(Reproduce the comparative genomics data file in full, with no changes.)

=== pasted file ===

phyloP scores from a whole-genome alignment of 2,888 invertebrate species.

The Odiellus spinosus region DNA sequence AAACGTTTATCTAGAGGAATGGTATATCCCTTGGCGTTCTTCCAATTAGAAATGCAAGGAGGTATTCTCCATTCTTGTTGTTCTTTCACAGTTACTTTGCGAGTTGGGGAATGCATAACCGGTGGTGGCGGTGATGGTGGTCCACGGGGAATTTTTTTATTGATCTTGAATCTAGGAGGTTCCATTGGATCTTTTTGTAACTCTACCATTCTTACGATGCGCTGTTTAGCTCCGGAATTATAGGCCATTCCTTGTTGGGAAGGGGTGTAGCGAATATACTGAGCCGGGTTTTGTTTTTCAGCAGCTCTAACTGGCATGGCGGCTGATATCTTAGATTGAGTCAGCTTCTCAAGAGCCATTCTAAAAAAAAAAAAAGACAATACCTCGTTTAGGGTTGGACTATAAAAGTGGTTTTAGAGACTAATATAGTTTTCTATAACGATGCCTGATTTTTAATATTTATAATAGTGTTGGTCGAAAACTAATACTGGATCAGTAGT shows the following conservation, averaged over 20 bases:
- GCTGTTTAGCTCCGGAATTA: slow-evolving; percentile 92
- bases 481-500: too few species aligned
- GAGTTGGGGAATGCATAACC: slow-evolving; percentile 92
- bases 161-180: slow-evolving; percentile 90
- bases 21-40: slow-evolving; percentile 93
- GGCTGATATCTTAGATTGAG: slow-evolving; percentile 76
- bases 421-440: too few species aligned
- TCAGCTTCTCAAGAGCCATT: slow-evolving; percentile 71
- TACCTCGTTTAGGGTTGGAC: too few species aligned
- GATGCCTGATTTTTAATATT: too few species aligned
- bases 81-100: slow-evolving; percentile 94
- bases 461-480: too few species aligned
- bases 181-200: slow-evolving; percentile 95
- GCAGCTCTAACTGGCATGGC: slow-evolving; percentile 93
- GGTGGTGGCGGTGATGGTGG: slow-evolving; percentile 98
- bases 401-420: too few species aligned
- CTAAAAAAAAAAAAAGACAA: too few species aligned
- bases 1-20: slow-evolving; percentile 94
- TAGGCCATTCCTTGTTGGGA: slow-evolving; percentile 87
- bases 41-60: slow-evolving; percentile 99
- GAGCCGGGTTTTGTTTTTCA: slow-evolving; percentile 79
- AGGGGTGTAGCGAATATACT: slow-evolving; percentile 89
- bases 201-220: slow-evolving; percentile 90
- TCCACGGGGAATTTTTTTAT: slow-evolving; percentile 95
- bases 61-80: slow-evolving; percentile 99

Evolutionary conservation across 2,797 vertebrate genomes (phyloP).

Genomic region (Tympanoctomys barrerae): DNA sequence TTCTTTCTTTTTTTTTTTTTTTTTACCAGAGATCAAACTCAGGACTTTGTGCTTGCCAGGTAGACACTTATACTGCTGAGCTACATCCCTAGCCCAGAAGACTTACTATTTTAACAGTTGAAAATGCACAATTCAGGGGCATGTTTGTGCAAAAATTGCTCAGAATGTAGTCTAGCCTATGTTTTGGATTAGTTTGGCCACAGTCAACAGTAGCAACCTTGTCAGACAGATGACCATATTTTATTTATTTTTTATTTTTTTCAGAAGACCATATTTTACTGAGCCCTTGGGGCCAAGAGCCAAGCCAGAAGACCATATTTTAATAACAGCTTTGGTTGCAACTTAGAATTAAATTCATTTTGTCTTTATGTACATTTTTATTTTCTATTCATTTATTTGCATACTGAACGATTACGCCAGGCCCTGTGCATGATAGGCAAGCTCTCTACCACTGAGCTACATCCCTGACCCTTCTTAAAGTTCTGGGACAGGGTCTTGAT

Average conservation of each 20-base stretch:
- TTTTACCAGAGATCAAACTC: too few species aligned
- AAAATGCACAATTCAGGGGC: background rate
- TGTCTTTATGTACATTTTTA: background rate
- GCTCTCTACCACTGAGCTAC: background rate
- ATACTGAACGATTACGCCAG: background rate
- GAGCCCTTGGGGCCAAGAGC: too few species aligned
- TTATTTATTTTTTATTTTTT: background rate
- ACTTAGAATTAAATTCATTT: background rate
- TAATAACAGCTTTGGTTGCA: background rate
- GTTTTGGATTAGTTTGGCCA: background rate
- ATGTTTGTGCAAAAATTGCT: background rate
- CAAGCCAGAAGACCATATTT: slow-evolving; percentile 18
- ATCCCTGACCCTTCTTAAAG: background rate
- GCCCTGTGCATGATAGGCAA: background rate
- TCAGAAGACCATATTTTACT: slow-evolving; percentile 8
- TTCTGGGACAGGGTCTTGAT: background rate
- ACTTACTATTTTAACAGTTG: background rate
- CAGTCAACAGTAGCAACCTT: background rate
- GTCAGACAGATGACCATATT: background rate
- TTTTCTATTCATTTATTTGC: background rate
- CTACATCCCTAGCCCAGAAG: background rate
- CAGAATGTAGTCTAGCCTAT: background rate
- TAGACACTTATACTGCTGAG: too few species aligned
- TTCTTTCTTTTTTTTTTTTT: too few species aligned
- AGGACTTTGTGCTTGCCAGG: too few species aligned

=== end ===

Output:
phyloP scores from a whole-genome alignment of 2,888 invertebrate species.

The Odiellus spinosus region DNA sequence AAACGTTTATCTAGAGGAATGGTATATCCCTTGGCGTTCTTCCAATTAGAAATGCAAGGAGGTATTCTCCATTCTTGTTGTTCTTTCACAGTTACTTTGCGAGTTGGGGAATGCATAACCGGTGGTGGCGGTGATGGTGGTCCACGGGGAATTTTTTTATTGATCTTGAATCTAGGAGGTTCCATTGGATCTTTTTGTAACTCTACCATTCTTACGATGCGCTGTTTAGCTCCGGAATTATAGGCCATTCCTTGTTGGGAAGGGGTGTAGCGAATATACTGAGCCGGGTTTTGTTTTTCAGCAGCTCTAACTGGCATGGCGGCTGATATCTTAGATTGAGTCAGCTTCTCAAGAGCCATTCTAAAAAAAAAAAAAGACAATACCTCGTTTAGGGTTGGACTATAAAAGTGGTTTTAGAGACTAATATAGTTTTCTATAACGATGCCTGATTTTTAATATTTATAATAGTGTTGGTCGAAAACTAATACTGGATCAGTAGT shows the following conservation, averaged over 20 bases:
- GCTGTTTAGCTCCGGAATTA: slow-evolving; percentile 92
- bases 481-500: too few species aligned
- GAGTTGGGGAATGCATAACC: slow-evolving; percentile 92
- bases 161-180: slow-evolving; percentile 90
- bases 21-40: slow-evolving; percentile 93
- GGCTGATATCTTAGATTGAG: slow-evolving; percentile 76
- bases 421-440: too few species aligned
- TCAGCTTCTCAAGAGCCATT: slow-evolving; percentile 71
- TACCTCGTTTAGGGTTGGAC: too few species aligned
- GATGCCTGATTTTTAATATT: too few species aligned
- bases 81-100: slow-evolving; percentile 94
- bases 461-480: too few species aligned
- bases 181-200: slow-evolving; percentile 95
- GCAGCTCTAACTGGCATGGC: slow-evolving; percentile 93
- GGTGGTGGCGGTGATGGTGG: slow-evolving; percentile 98
- bases 401-420: too few species aligned
- CTAAAAAAAAAAAAAGACAA: too few species aligned
- bases 1-20: slow-evolving; percentile 94
- TAGGCCATTCCTTGTTGGGA: slow-evolving; percentile 87
- bases 41-60: slow-evolving; percentile 99
- GAGCCGGGTTTTGTTTTTCA: slow-evolving; percentile 79
- AGGGGTGTAGCGAATATACT: slow-evolving; percentile 89
- bases 201-220: slow-evolving; percentile 90
- TCCACGGGGAATTTTTTTAT: slow-evolving; percentile 95
- bases 61-80: slow-evolving; percentile 99

Evolutionary conservation across 2,797 vertebrate genomes (phyloP).

Genomic region (Tympanoctomys barrerae): DNA sequence TTCTTTCTTTTTTTTTTTTTTTTTACCAGAGATCAAACTCAGGACTTTGTGCTTGCCAGGTAGACACTTATACTGCTGAGCTACATCCCTAGCCCAGAAGACTTACTATTTTAACAGTTGAAAATGCACAATTCAGGGGCATGTTTGTGCAAAAATTGCTCAGAATGTAGTCTAGCCTATGTTTTGGATTAGTTTGGCCACAGTCAACAGTAGCAACCTTGTCAGACAGATGACCATATTTTATTTATTTTTTATTTTTTTCAGAAGACCATATTTTACTGAGCCCTTGGGGCCAAGAGCCAAGCCAGAAGACCATATTTTAATAACAGCTTTGGTTGCAACTTAGAATTAAATTCATTTTGTCTTTATGTACATTTTTATTTTCTATTCATTTATTTGCATACTGAACGATTACGCCAGGCCCTGTGCATGATAGGCAAGCTCTCTACCACTGAGCTACATCCCTGACCCTTCTTAAAGTTCTGGGACAGGGTCTTGAT

Average conservation of each 20-base stretch:
- TTTTACCAGAGATCAAACTC: too few species aligned
- AAAATGCACAATTCAGGGGC: background rate
- TGTCTTTATGTACATTTTTA: background rate
- GCTCTCTACCACTGAGCTAC: background rate
- ATACTGAACGATTACGCCAG: background rate
- GAGCCCTTGGGGCCAAGAGC: too few species aligned
- TTATTTATTTTTTATTTTTT: background rate
- ACTTAGAATTAAATTCATTT: background rate
- TAATAACAGCTTTGGTTGCA: background rate
- GTTTTGGATTAGTTTGGCCA: background rate
- ATGTTTGTGCAAAAATTGCT: background rate
- CAAGCCAGAAGACCATATTT: slow-evolving; percentile 18
- ATCCCTGACCCTTCTTAAAG: background rate
- GCCCTGTGCATGATAGGCAA: background rate
- TCAGAAGACCATATTTTACT: slow-evolving; percentile 8
- TTCTGGGACAGGGTCTTGAT: background rate
- ACTTACTATTTTAACAGTTG: background rate
- CAGTCAACAGTAGCAACCTT: background rate
- GTCAGACAGATGACCATATT: background rate
- TTTTCTATTCATTTATTTGC: background rate
- CTACATCCCTAGCCCAGAAG: background rate
- CAGAATGTAGTCTAGCCTAT: background rate
- TAGACACTTATACTGCTGAG: too few species aligned
- TTCTTTCTTTTTTTTTTTTT: too few species aligned
- AGGACTTTGTGCTTGCCAGG: too few species aligned